Why do you exercise?
Chances are it’s for one or all of these reasons:
- It helps you stay thinner.
- You feel better after you do it.
- It helps prevent heart disease and diabetes.
- It helps you sleep better.
- You enjoy doing the activity.
A new study shows that working out has another, perhaps unexpected benefit. It lowers the risk for seven types of cancers.
The research was a collaboration between the National Cancer Institute, the American Cancer Society, and the Harvard T.H. Chan School of Public Health. Investigators analyzed nine studies that involved 750,000 subjects.
Depending on whether the exercise was moderate or vigorous, they found that risk was cut…
- 8-14% for colon cancer.
- 6-10% for breast cancer.
- 10-18% for endometrial cancer.
- 11-17% for kidney cancer.
- 14-19% for myeloma.
- 18-27% for liver cancer.
- 11-18% for non-Hodgkin lymphoma.
Dr. Charles Matthews was the lead researcher. He said that the harder you exercise, the more you reduce your cancer risk.
Scientists aren’t entirely sure how physical activity fights cancer. But they have some clues.
Dr. Alpa Patel is the American Cancer Society’s senior scientific director of epidemiology research. She said exercise has important beneficial effects on inflammation, the immune system, insulin, and hormone regulation.
“These factors could affect different types of cancer,” said Dr. Patel.
She said that even “a small amount of activity can be very beneficial to your cancer risk.”
The Best Kind of Exercise
You should do some sort of physical activity every day, even if it’s just a walk. But the study found that a more strenuous workout is better. The good news is that is doesn’t have to take long.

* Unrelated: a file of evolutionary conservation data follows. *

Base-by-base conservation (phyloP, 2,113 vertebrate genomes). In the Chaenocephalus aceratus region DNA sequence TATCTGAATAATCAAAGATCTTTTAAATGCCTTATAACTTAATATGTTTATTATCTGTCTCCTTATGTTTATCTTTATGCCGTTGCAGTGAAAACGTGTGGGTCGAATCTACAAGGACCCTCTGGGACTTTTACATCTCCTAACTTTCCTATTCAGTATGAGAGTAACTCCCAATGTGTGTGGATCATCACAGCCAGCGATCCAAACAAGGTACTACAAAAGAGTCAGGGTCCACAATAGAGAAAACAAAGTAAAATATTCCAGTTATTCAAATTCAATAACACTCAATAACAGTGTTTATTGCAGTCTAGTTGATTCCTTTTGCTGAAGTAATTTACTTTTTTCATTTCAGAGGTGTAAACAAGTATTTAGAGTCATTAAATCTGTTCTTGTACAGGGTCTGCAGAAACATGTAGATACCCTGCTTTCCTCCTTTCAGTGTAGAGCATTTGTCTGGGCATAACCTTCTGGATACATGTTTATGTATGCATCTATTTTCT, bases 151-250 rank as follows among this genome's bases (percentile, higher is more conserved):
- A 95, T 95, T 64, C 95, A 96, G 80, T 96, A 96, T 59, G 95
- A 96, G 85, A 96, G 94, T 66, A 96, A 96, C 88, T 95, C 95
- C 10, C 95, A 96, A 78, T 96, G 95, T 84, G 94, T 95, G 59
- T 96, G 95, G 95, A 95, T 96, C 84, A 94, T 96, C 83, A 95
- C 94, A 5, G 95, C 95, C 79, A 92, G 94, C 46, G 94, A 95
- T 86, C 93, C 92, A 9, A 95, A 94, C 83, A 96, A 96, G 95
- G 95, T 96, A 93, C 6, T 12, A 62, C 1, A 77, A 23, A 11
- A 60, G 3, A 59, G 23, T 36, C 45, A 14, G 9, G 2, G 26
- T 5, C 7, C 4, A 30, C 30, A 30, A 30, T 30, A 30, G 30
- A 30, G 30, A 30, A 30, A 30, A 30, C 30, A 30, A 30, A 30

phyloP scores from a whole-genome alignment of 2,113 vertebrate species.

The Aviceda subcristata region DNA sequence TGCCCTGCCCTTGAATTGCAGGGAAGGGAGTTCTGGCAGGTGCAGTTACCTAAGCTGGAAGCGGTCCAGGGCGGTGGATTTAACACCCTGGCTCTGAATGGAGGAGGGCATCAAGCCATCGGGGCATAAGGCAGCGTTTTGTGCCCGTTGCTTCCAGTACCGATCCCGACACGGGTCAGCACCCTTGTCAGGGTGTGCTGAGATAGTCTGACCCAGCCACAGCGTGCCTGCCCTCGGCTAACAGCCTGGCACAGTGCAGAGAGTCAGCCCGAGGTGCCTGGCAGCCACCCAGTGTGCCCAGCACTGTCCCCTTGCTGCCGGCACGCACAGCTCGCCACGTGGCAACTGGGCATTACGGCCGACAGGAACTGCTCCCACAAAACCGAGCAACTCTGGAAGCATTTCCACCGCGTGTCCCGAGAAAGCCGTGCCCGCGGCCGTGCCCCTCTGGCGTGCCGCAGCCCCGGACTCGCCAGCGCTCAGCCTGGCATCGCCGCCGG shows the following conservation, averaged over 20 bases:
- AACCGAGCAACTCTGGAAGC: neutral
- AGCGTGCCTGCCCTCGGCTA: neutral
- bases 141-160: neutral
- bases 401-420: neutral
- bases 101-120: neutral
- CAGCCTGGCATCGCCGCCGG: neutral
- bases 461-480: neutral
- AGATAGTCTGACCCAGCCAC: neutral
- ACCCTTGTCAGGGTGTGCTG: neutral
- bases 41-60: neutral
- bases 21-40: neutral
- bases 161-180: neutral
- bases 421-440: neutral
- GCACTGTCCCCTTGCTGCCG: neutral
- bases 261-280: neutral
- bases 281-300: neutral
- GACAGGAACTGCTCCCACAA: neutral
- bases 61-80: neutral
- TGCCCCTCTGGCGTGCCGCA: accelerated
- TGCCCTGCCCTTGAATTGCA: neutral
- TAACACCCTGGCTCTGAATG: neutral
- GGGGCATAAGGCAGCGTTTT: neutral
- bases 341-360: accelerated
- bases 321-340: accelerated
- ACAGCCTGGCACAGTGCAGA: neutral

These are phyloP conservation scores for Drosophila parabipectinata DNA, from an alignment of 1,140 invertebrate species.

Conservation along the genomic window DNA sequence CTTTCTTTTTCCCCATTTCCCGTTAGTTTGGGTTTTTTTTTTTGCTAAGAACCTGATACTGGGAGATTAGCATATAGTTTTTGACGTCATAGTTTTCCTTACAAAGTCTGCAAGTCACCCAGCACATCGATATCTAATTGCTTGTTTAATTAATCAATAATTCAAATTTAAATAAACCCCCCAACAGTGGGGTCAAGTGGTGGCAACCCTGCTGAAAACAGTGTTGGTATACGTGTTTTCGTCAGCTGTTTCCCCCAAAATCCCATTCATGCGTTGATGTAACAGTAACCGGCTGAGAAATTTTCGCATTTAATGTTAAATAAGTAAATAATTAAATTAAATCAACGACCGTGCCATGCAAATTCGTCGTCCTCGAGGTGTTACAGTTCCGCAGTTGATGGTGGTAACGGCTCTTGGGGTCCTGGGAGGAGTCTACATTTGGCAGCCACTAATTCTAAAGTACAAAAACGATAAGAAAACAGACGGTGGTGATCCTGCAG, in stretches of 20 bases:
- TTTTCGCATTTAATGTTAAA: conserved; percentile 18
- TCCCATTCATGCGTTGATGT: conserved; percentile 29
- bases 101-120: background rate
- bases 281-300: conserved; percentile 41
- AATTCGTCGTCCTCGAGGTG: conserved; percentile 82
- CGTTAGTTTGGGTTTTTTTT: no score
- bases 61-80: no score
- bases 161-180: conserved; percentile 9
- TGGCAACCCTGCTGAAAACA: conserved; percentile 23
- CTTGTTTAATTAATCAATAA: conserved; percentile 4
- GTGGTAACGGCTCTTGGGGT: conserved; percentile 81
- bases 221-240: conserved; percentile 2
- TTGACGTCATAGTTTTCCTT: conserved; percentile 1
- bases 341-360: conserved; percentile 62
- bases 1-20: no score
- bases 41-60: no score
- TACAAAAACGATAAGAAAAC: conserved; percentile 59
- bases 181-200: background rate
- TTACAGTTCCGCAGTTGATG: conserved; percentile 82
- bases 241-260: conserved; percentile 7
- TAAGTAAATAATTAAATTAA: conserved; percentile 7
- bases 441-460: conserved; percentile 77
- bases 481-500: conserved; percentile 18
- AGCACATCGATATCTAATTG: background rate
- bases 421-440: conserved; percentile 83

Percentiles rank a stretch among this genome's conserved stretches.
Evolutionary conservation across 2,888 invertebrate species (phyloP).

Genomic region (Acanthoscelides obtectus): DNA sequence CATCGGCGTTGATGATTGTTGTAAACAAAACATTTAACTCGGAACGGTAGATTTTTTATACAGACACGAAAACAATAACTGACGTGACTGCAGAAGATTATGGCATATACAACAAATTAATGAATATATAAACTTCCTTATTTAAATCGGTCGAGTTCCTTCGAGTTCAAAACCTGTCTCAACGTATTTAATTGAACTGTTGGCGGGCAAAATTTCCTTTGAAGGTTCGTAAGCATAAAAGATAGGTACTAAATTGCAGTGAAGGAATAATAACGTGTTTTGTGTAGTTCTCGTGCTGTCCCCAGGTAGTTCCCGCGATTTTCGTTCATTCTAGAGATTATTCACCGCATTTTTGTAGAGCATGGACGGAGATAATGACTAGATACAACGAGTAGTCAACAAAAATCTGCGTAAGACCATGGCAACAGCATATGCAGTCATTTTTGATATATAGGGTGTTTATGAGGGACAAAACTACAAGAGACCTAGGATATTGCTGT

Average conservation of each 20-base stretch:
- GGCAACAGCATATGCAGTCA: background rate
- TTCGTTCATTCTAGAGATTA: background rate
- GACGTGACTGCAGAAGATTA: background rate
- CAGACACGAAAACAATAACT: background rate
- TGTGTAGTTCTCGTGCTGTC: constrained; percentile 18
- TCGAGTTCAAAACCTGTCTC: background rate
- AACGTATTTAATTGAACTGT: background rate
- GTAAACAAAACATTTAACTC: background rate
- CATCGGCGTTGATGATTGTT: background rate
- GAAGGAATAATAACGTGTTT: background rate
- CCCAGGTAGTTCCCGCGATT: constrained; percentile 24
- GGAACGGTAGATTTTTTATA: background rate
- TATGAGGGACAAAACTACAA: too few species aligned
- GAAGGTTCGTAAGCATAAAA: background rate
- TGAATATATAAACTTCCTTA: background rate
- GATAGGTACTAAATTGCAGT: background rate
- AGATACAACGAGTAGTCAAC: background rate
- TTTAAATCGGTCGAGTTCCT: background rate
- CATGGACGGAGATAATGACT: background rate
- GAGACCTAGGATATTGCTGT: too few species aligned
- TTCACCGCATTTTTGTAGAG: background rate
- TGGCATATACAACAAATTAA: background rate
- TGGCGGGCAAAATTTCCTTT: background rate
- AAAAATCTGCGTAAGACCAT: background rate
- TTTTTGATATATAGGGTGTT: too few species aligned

High-intensity interval training (HIIT) is a great way to do a vigorous workout in less than 20 minutes a day.
HIIT works better than steady-state cardio like jogging or biking to improve heart strength, circulation, lung capacity, and overall fitness. And it takes just a fraction of the time.
HIIT is adaptable to many activities. You can run, cycle, swim, do calisthenics, or use a rowing, stair climber, or elliptical machine.
Warm up for three to five minutes doing your chosen form of exercise slowly.
Then do the exercise at the highest intensity you can for the next minute.
Slow down for a minute or two to catch your breath. Then go hard again for another minute.
Repeat this process five to seven times. Afterward, do the activity slowly for at least two minutes to cool down.
The idea is to push your body for a brief burst, and then allow it to recover.
There are plenty of good reasons to exercise. Avoiding cancer may be the most important one.
Editor’s Note: If you’re worried about cancer, you need to read our monthly journal, Independent Healing. It’s your best source for unbiased, evidence-based medical advice. Discover The Cancer Kill Code. It’s a secret natural trigger that detonates cancer’s self-destruct button.
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